Over the last 6 months, there have been some pet peeves that have developed. Juz gets annoyed when Dave either talks over or turns down the radio during her favourite song, or when he cracks a crude joke when she’s trying to enjoy the scenery. Alternatively, Dave cracks the shits when Juz forgets to change gears or when she says stupid crap like ‘din dins’.
At the end of the day, the best way to deal with these is communication and letting the other person know what your beef is. Also, remember to pick your battles and don’t start a war over who gets to eat the last piece of cheese.
So… you’re not talking to each other, huh? Is your head filled with toxic thoughts? Do you even know why? Could it possibly be a case of misunderstanding?
A cold war within a relationship can only be ceased by one thing – communication. Instead of being pig-headed and stubborn, apologise or tell the other how you feel! Cold wars can go on and on and on and really affect the enjoyment of your holiday and the health of your relationship. Don’t make it drag out longer than it had to!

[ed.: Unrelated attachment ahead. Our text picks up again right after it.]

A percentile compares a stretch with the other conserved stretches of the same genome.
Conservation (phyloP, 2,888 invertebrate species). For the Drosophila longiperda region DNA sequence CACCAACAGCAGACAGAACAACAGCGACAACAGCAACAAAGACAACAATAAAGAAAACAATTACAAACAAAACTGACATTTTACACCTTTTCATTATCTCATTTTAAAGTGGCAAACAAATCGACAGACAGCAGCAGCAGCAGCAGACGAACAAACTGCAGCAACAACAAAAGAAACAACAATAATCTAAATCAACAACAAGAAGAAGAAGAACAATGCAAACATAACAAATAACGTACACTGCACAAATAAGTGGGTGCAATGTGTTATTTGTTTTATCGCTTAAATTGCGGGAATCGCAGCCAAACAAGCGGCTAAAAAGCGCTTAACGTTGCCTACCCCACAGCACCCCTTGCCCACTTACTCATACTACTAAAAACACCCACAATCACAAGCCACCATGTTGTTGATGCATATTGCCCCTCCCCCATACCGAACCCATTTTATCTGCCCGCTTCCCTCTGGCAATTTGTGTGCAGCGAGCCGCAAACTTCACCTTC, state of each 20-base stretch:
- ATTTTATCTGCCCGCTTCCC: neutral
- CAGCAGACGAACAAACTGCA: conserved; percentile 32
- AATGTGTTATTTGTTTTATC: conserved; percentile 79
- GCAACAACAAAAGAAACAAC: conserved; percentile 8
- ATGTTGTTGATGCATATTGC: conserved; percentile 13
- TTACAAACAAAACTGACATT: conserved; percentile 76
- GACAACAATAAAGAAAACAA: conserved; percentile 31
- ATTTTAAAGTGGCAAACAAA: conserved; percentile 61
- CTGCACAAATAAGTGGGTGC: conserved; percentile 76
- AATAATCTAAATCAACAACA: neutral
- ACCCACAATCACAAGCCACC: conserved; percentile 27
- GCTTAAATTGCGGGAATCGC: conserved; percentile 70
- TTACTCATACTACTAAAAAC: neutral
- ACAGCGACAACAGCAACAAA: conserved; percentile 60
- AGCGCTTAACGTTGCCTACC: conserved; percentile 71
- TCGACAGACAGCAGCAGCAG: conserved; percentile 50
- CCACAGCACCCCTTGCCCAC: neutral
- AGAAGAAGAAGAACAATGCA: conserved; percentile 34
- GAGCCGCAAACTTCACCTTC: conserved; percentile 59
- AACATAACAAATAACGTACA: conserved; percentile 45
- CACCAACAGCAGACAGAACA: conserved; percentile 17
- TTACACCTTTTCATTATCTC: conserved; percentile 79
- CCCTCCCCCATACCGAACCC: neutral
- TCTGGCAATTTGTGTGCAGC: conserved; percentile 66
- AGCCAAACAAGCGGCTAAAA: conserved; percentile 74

Whether you’re fighting about something serious or seriously stupid, it’s important to be aware of your feelings. Are you hungry, tired or irritated? Do you need a nap or a Cherry Ripe? If you feel like you’re getting out of control crazy angry, engage damage control and walk away to cool off. After all, you’re yelling at your partner – do you really want to hurt their feelings?
Walking away to cool off is good for a number of reasons. If you are on a tour or staying in a hostel, you don’t really want to air your dirty laundry in front of a bunch of strangers. Also, after the heat of the argument has subsided, it’ll allow for better communication, reasoning, negotiation and compromise.
Anon – Brisbane to Melbourne without stopping ends in divorce!!! Oops did I say that?
Stank – breath, pits and bits
There have been some stretches of time when we did not have access to water to cleanse ourselves and for a day or two, we could seriously smell ourselves… and each other. It goes without saying that stank and sexy time do not mix, but just in case you think it does, keep in mind that your partner might not and the last thing they want is a sexual advance that involves onion pits and sushi knickers.